As you can tell the new Eat The Weeds website is partially up because you got this newsletter. It is still far from functioning well. Indeed, even finding a way to change the font size on photos seems to be a significant WordPress secret (all the fixes so far havent’t worked. Sorry about that.) The archive page is not working but the search function is getting better. The Forum went down the moment the new site went up and the DVD button is not working among other bugs… but we will get to them in time and I hope to crowd fund the cost of the update. It is the first facelift the site has had in almost a dozen years. Those fence boards are going, too. Never did like them. As for wild edibles…
While mushrooms have been a minor side of Eat The Weeds one species is coming into season that you might want to identify. I totally understand any hesitation about eating wild mushrooms. It took me almost four years of study before I was brave enough to try one. Part of that is Americans inheriting the British phobia about wild mushrooms whereas in Europe attitudes are different. Mushrooms we would call “oily” Europeans call “buttery.” Besides their complexity another issue is transience. I can study an oak tree hours every day for a year. Many mushrooms are in season only for a short time so it can be difficult studying them. We have just about passed out of chanterelle season for the year but are in the midst of Ringless Honey Mushrooms. They have been popping up for weeks in the Central Atlantic states. In north Florida they’re ending their season. I saw some in Deland two weeks ago. I usually find them in the Orlando area the first to second week of November. While you can find Ringless Honey Mushrooms any month of the year they do favor the fall. (I once found them growing on a Banyan in West Palm Beach in July!)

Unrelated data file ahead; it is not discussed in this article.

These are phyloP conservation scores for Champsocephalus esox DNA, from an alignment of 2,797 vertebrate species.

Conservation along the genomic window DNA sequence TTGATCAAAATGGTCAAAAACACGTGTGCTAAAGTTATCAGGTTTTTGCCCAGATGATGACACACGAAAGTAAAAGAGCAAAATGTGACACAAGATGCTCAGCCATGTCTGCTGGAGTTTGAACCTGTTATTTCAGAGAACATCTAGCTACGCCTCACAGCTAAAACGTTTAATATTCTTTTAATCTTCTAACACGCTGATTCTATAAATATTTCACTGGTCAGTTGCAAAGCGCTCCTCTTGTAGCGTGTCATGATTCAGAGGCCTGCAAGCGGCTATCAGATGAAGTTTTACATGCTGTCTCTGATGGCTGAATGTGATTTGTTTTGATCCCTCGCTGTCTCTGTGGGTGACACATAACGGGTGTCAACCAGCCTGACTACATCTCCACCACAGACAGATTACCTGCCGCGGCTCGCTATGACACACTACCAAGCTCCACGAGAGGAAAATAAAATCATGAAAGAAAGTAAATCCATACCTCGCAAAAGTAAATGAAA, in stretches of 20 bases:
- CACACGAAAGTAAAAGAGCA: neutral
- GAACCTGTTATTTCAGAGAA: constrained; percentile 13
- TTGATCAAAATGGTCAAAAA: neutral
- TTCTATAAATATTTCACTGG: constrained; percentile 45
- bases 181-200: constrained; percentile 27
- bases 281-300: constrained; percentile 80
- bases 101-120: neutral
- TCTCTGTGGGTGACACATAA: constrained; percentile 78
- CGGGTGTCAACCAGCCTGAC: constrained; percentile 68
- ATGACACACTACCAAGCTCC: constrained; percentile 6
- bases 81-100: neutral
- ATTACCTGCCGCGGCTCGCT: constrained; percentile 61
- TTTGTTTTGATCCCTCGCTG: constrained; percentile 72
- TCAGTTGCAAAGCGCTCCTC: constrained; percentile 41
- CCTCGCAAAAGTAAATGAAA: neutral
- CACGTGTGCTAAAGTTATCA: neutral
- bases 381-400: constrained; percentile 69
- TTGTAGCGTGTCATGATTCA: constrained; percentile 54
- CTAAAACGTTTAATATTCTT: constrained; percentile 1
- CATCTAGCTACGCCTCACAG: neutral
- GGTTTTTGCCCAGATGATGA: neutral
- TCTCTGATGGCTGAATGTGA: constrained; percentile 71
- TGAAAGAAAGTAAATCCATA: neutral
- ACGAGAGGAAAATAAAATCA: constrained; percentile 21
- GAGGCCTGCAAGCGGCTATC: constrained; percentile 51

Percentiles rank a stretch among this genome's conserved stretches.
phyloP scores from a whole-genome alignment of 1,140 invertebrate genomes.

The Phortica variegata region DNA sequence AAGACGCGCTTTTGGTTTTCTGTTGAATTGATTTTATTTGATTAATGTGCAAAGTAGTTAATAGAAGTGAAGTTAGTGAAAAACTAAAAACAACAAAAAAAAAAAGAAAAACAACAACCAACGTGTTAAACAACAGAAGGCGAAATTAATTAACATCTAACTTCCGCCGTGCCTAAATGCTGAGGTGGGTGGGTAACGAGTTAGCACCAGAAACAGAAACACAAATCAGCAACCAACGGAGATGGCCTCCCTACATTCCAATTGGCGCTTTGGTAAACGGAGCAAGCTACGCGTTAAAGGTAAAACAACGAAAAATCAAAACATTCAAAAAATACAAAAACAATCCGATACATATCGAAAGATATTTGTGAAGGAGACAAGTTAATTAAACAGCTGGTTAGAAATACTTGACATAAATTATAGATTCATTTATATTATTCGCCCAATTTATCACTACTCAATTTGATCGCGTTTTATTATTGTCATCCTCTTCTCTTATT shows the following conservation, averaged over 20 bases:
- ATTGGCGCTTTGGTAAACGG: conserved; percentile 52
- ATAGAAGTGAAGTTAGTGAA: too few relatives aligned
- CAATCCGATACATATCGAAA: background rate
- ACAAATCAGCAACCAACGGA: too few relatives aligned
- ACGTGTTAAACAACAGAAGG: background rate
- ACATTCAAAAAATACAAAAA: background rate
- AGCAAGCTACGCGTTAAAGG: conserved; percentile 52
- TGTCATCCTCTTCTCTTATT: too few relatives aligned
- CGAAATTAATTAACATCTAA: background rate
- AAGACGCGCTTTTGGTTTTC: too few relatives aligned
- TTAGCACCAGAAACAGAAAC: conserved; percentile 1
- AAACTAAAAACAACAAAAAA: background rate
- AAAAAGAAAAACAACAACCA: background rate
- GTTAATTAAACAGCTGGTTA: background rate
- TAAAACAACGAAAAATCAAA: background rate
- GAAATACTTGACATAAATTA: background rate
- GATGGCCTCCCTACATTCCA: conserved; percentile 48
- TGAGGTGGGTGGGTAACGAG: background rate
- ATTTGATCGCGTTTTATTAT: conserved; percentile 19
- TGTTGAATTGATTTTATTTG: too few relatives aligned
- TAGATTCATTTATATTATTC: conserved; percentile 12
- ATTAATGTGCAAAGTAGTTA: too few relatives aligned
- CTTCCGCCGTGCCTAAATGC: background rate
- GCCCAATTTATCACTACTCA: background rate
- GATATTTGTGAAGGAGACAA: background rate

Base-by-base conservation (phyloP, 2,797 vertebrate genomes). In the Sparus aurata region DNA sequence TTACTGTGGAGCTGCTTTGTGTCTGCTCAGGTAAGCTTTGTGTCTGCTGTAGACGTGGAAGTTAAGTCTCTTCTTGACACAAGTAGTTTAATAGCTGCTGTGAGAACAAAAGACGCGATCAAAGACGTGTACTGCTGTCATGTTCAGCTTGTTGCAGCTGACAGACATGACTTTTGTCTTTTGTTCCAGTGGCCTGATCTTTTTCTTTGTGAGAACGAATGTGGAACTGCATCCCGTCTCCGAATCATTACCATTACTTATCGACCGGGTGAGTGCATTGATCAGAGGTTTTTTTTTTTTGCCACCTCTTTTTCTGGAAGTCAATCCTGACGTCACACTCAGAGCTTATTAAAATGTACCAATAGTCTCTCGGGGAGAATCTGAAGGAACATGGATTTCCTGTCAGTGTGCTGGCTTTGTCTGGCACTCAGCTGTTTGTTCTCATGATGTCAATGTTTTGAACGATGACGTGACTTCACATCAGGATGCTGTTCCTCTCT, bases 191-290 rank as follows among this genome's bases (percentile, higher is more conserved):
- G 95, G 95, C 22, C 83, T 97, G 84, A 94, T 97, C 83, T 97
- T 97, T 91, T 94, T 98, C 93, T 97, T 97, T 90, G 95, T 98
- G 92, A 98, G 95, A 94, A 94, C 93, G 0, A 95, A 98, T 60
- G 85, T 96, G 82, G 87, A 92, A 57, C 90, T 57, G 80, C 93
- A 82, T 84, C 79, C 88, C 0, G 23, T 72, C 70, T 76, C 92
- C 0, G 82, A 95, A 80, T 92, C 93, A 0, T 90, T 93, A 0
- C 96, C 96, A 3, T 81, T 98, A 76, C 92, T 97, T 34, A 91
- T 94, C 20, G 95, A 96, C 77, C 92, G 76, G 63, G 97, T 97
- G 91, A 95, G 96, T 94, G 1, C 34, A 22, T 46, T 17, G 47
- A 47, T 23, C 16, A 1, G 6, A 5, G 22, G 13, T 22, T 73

Most language about mushroom — “mycolese” — can be dispensed with. There’s really no reason to call a stem a stipe et cetera. But some words are handy and one is cespitose. It means all growing from one point (think of a big bouquet coming out of a small vase.) Ringless Honey Mushrooms are cespitose. They also always grow on wood (like a tree, stump or buried root.) They do not have a ring around the stem under the cap, and Ringless Honey Mushrooms drop a white spore print. That is critical. It is, among other things, how you make sure they are not any of similar toxic mushrooms. The others drop rusty to purple spore prints. Opinions on the edibility of Honeys vary. I cook young caps about twice as long as usual and find them very tasty. Some folks parboil them first then cook them. Experts rate Honeys from “not edible” to “choice.” You can read more about Ringless Honey Mushrooms here.
FORAGING CLASSES: Now that most of the hurricane season has passed, including clean up, we are moving into some prime foraging time before our not-so-cold winter moves in a couple of months from now. Classes this weekend include Sarasota’s Red Bug Slough, an interesting place that is changing as they de-brush it. We also usually wander for a while in the local neighborhoods that have several edible native and ornamentals planted. Then Sunday is at Blanchard Park in Orlando. The park follows the Little Econ river providing quite a few water plants of interest.
Saturday, October 21st, Red Bug Slough Preserve, 5200 Beneva Road, Sarasota, FL, 34233. 9 a.m. Meet at the play set by the parking lot.
Sunday October 22nd, Blanchard Park, 10501 Jay Blanchard Trail, Orlando, FL 32817. 9 a.m. Meet by the tennis courts near the WMCA building.
Saturday, October 28th, Wickham Park. 2500 Parkway Drive, Melbourne, Fl. 9 a.m. Meet at the “dog park”inside the park
Sunday, October 29th, Bayshore Park, Bayshore Drive, Port Charlotte, 9 a.m. Meet at the parking lot at the intersection of Bayshore Road and Ganyard Street.
Saturday, November 4th, Blanchard Park, 10501 Jay Blanchard Trail, Orlando, FL 32817. 9 a.m. Meet by the tennis courts near the WMCA building.>
To learn more about the classes go here.
Brought to my attention before the site went down was issue over the edibility of the Creeping Fig. A Forum member, Josey, quite knowledgeable, thinks the Creeping Fig we have locally might not be the one used to make “Grass Jelly.” This fig has alway vexed me some in that I rarely got much to eat off it and Josey might have an answer: There is a Lowland Variety and an Highland Variety. He writes: